Dr Sudha Sinha would pass off as the ideal daughter of parents of the eighties and nineties vis a vis opting for BiPC in the intermediate level, making it to medical college, marrying a software engineer and moving to the US of A to make pots of Green Bucks. The story thus far went off well but post residency and fellowship in Oncology and Hematology the couple ‘consciously’ decided to pack bag and baggage to return. Today she is Asst. Professor Medical Oncology, Mehdi Nawaz Jung Institute of Oncology and Regional Cancer Center, Saifabad. The passage to and on this seat was not an easy one and could be likened to a car rally drive with issues of going the wrong way, shortages, stoppages and breakdowns.
“We went to San Jose, we did all the correct places went to New Jersey and then Boston. I did my residency in New Jersey (Oncology) and my fellowship in Boston (Hematology) each of three years. Shravan and I always wanted to come back as staying there was not an option. We took the next flight out the day I finished my Fellowship. Did a small stint at Apollo Hospital but that was not what I was brought up on, coming from a family of people working with the government or for the government. Kept tabs on the advertisements being released from MNJ and grabbed the chance when it came by.”
Life at work?
“It has been very different in many ways from what I thought it would be. I was this idealistic person thinking I will have to do separate surveys on cancer, working with poor people and helping them out. The difference is, yes there are poor people and since I have worked in government hospitals previously I know the system prevalent there but the suffering a cancer patient goes through is totally dissimilar and is on a different plane. It hit me hard, a rude shock to say the least the misery gone through by the patient is indescribable and to add to my woes, the two other doctors employed here left for greener pastures. The picture changed dramatically as the only oncologist armed with an American degree was left to deal with a sea of approximately two hundred patients a day. You can imagine what I went through those days”.
There are many cancers that can be cured completely and we were not dealing with them. The reasons were varied, some patient specific and trivial, for instance not having the money to travel to the hospital or nobody to accompany them here, not being told that the disease can be totally cured in four or five sittings. Another thing that struck me was the number of children coming here with cancers and the mother in me decided to move in that direction.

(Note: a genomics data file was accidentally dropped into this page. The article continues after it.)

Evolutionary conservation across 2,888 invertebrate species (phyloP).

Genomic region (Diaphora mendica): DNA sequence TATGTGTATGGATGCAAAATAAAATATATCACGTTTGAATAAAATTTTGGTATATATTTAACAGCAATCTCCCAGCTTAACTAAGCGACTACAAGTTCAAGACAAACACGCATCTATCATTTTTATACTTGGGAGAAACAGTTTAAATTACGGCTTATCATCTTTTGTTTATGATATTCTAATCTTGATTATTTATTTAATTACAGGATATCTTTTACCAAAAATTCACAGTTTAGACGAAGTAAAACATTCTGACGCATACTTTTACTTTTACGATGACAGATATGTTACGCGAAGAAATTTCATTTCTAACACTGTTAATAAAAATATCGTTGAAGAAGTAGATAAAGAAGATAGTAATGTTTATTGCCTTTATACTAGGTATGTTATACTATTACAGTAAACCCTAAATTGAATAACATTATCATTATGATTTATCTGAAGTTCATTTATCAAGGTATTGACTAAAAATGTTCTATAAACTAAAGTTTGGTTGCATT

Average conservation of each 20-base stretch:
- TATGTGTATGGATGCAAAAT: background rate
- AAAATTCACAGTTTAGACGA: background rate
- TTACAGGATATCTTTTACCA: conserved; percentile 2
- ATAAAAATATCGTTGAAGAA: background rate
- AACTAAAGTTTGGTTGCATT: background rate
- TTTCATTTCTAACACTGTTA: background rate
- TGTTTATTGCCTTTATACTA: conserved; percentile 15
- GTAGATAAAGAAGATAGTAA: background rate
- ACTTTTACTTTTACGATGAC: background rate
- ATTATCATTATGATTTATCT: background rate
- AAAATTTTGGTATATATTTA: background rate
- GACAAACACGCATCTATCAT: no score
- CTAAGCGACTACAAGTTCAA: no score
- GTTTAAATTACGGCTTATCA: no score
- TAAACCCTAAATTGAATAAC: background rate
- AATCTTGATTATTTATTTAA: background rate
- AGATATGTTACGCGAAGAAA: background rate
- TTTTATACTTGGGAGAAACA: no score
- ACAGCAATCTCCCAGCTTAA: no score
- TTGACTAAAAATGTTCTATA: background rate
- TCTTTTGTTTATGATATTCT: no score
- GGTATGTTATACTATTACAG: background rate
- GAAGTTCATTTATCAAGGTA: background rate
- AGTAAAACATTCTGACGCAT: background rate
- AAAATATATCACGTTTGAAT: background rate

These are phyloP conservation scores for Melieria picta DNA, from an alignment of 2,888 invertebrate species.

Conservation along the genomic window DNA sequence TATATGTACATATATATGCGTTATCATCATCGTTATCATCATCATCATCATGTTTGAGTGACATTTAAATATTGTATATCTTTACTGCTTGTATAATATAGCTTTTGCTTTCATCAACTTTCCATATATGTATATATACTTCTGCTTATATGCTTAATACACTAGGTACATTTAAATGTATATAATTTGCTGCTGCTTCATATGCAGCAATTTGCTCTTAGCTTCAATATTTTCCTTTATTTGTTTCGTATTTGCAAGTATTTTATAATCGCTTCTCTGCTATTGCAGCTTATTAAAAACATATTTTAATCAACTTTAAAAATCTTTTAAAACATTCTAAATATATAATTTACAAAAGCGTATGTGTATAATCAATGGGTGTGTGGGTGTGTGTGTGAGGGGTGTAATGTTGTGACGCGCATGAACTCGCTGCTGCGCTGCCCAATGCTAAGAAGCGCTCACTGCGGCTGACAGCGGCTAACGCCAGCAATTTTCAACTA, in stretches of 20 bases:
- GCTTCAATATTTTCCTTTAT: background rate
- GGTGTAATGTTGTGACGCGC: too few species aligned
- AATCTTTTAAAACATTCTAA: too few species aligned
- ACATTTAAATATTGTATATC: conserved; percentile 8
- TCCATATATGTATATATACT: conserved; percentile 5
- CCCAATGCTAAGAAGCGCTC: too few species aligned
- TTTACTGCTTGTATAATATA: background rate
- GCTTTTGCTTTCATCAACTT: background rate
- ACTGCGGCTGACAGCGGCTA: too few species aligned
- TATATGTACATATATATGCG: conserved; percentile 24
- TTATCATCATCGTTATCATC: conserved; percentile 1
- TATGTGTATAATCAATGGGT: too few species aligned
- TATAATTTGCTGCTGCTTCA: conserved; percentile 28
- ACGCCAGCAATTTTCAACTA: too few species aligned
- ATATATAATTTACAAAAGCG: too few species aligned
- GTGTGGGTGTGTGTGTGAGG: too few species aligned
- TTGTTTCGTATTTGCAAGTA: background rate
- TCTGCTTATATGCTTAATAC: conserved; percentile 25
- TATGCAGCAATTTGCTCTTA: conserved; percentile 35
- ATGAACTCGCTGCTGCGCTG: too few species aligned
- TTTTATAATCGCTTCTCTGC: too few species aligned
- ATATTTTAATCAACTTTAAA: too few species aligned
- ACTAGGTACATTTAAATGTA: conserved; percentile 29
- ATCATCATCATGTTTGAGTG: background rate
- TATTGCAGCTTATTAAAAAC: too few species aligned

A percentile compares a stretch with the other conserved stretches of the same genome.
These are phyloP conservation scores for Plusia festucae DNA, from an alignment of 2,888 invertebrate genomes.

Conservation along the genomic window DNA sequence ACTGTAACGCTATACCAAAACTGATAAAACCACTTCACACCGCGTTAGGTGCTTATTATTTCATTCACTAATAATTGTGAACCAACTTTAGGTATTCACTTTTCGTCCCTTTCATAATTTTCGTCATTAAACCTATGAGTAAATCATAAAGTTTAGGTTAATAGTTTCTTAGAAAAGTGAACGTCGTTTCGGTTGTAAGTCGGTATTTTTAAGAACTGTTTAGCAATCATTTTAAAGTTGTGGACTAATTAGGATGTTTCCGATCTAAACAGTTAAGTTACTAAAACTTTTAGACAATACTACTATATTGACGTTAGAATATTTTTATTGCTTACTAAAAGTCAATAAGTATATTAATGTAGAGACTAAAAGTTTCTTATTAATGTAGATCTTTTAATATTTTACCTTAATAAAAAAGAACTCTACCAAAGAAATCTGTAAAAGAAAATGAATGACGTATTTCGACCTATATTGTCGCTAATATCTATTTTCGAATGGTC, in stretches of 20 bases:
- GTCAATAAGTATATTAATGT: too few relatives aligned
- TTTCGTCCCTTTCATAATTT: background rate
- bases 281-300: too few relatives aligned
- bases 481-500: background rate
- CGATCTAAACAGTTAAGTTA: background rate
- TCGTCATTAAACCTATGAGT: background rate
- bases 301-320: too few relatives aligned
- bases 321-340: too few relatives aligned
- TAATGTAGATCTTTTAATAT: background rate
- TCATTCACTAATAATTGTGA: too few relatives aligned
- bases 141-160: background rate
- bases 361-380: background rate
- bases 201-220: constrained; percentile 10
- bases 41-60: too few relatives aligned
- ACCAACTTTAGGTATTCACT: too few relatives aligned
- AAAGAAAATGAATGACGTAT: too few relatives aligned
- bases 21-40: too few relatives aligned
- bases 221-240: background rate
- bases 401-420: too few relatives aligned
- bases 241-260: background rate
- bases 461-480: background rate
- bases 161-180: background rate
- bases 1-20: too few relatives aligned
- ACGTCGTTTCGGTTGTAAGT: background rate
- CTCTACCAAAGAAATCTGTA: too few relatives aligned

After much deliberation a ward for Pediatric Oncology was started in October 2008, with fourteen beds. Within a month the numbers rose to fifty and from then on we have been averaging forty to fifty children per month. Treating children is a different ball game and it comes with a lot of uncalled for trouble from parents or the children themselves. To deal with such problems a group of my friends formed ‘IMPACT’. They as an NGO would come to the aid of those patients failing to come to terms with the disease both materially and mentally by giving financial help and counseling them about the ways to cope with the predicament. In most cases the difficulty is compounded when the parents of the child undergoing treatment have to come leaving behind family and wages to tend to this one child. There was this case I recall where the father of the child was crying inconsolably and the reason was his wife and other children were also sick. When the counselor spoke to this parent it was discovered that the only person willing and able to come and watch over the child was his grandmother but she suffered from Diabetes. A prompt decision was taken by us and the outcome was that the grandmother gets her ailment treated while keeping watch over the child. The point was to look at it from the patient’s point of view or in short from the other end of the yardstick. We have succeeded to a very great extent and most of these three years, since I’ve taken charge, have been spent in trying to put these vehicles in place so that there is no hindrance to our work and since it is the capital of the state we would like to make it a role model for other centers to follow”.
While speaking to Dr. Sudha Sinha one thought kept playing in the mind; why this lady is so and upon being asked she said something very natural, “By nature and nurture”. She has a long list of people from her family in public service or held public office. Her paternal grandfather Mr. Bijoy Kumar Sinha was a freedom fighter, her maternal grand father Mr. M. Anandam was a Rajya Sabha MP, her mother Ms. Shantha Sinha is a Magsasay Award winner. Her husband Mr. Shravan Karpuram is the Vice- President Tata Business Service Solutions, Hyderabad and is involved with Project 511 that builds or renovates Government Schools in Andhra Pradesh. An impeccable lineage!!